Years ago, Spirituality & Health queried our readers about what they wanted. Transformation was the common answer. A simple word like transformation attracts a lot of nuanced definitions. When I went deeper into this idea of transformation with my meditation group, the conversations bounced around a number of themes and ideas. What did our readers want to transform anyway? Themselves? The world? Others?
And those questions led us to the big question: Why? Then the conversation moved on to changing consciousness, happiness, enlightenment, not feeling depressed, living a life with meaning and purpose.
Most people in the meditation group were financially okay, well-read, thoughtful, and self-aware. Eight thousand miles away, when my family and I lived in Uganda as part of my work for Utopia Foundation, I asked people what they wanted. The consistent answer was education, mostly education for their children. The adults seemed to feel that upgrading their own skills through education was a ship that had already sailed, but for their children they saw education as the way out.
Education is the groundwork that causes transformation. Education for the sake of results means practicing and applying what we learn. Education that is for transformation and not just entertainment requires practice. It takes work and commitment and can be challenging. Education requires us to let go of naïve beliefs, to explore, to inquire, to question everything, to be humble and innocent, but mostly to do the scariest thing we can do: Change.
Thomas H. Huxley wrote, “The most valuable result of all education is the ability to make yourself do the things you have to do, when they ought to be done, whether you like it or not; it is the first lesson that ought to be learned; and however early a man’s training begins, it is probably the last lesson that he learns thoroughly.”
My Buddhist education guides me to anchor on a few truths. Paramount among them is that we can do something about our suffering, our lack of purpose, our often crummy relationship with the world.
Spoiler alert for budding Buddhists wishing to use the Buddha’s teachings as part of their transformation journey. There is more religious text written from the Buddhist view that any other religion. Add to that: One main Buddhist training, on emptiness, takes 28 years. Buddhism is not for those who want to put their feet up and drop out.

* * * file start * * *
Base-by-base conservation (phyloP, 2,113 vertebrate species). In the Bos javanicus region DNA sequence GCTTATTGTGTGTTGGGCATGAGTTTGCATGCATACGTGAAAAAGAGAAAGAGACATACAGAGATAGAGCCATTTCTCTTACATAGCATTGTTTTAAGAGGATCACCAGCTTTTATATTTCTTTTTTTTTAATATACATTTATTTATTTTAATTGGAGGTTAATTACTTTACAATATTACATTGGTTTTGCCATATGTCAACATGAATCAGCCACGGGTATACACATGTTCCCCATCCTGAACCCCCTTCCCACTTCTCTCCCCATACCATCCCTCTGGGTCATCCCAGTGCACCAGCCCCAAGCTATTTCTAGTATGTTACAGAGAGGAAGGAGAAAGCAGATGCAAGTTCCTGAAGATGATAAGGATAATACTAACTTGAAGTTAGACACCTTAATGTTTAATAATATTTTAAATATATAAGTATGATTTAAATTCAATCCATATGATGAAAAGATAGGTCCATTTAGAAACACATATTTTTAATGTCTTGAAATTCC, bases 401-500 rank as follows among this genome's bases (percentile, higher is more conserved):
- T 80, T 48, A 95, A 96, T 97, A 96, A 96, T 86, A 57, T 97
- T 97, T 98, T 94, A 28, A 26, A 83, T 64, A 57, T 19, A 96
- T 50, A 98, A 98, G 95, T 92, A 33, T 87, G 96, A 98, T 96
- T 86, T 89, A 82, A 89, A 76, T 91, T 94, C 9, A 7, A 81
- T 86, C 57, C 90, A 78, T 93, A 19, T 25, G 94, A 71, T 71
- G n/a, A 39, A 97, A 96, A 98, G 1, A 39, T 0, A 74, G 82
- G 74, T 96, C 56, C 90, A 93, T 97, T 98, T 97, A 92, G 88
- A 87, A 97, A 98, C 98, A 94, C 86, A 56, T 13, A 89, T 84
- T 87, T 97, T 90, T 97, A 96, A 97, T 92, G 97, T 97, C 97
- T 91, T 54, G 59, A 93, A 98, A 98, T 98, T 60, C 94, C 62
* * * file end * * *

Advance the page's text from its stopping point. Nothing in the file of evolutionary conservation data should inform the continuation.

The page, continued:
I got wind of this need for exhaustive commitment to education years ago when I was invited to hang out with Tibetan Americans and Tibetan refugees who were called to a training with the 14th Dalai Lama, Tenzin Gyatso. I was assigned to read before the event a 640-page, 1-pound-9-ounce book with an inviting title but dense content (at least for me), Joyful Path of Good Fortune: The Complete Buddhist Path to Enlightenment, by Geshe Kelsang Gyatso.
For S&H readers who don’t want to read through 640 pages, the essence of this Buddhist education thesis is on page 438: “Since compassion is the cause of enlightenment, you can be sure that our practice of taking [i.e., suffering and what separates us and others from happiness] creates the cause for us to become enlightened and thereby fully capable of helping others to find freedom from their suffering [i.e.,happiness].” The goal of a Buddhist education or practice is to reach enlightenment so we can help bring others across the bridge to a happy life. Enlightenment is about wholeness—an engaged connection that simultaneously radiates physical, emotional, intellectual, and spiritual oneness. Simply loving compassion.
A quick Google search of what employers want most from employees yields qualities like teamwork skills, coachability, cooperative skills, the ability to problem solve and find solutions, good written and verbal communication, and a strong work ethic, among others. Google what people want in relationships and you get respect, integrity, compromise, enthusiasm, a happy disposition, encouragement, affection, commitment, and attributes having to do with emotional, relationship, and cooperative intelligence.
Transformation requires that we learn those behaviors and exhibit those virtues mentioned above to be effective at life, helping to free us from being bogged down by indifference, apathy, sloth, and laziness. Master Gyatso’s 640 pages are not titled Life Sucks, Then We Die! Joy and good fortune are right there in the title.
Let’s think about happiness. Here are a few questions: Do you want to work for a happy or unhappy boss? If you are a boss, do you want to hire a happy or unhappy person? If your child is getting married, do you want them to marry a happy or unhappy person? Do you want happy friends? From Kampala to Toronto to Michigan, when I have asked happiness questions, I am happy to say that I have never gotten anything but “happy” as the answer.
There have been many studies of happiness; happiness has almost become a movement now among therapists, some educators, life coaches, yoga teachers, and mental health professionals. My mom, an expert on everything, says, “Happiness is the relaxed enjoyment of life.” Buddha said, “There is no path to happiness; happiness is the path.” I think each of us will have our own definition that is somewhere between Mom’s and Buddha’s.
Transformation, happiness, enlightenment are not destinations that we arrive at where we can suddenly quit our practice. The last evening of the training with the Dalai Lama was opened to the public. When question time came, a young man asked Tenzin Gyatso if he was enlightened.
His Holiness looked at his interpreter in a perplexed way as the question became clear. He then smiled in the way he is so known for and burst into all-consuming laughter. When he was composed he got serious, but he was still smiling when he said, “If I look off into the distance, I think I can see the beginning of the road to enlightenment.”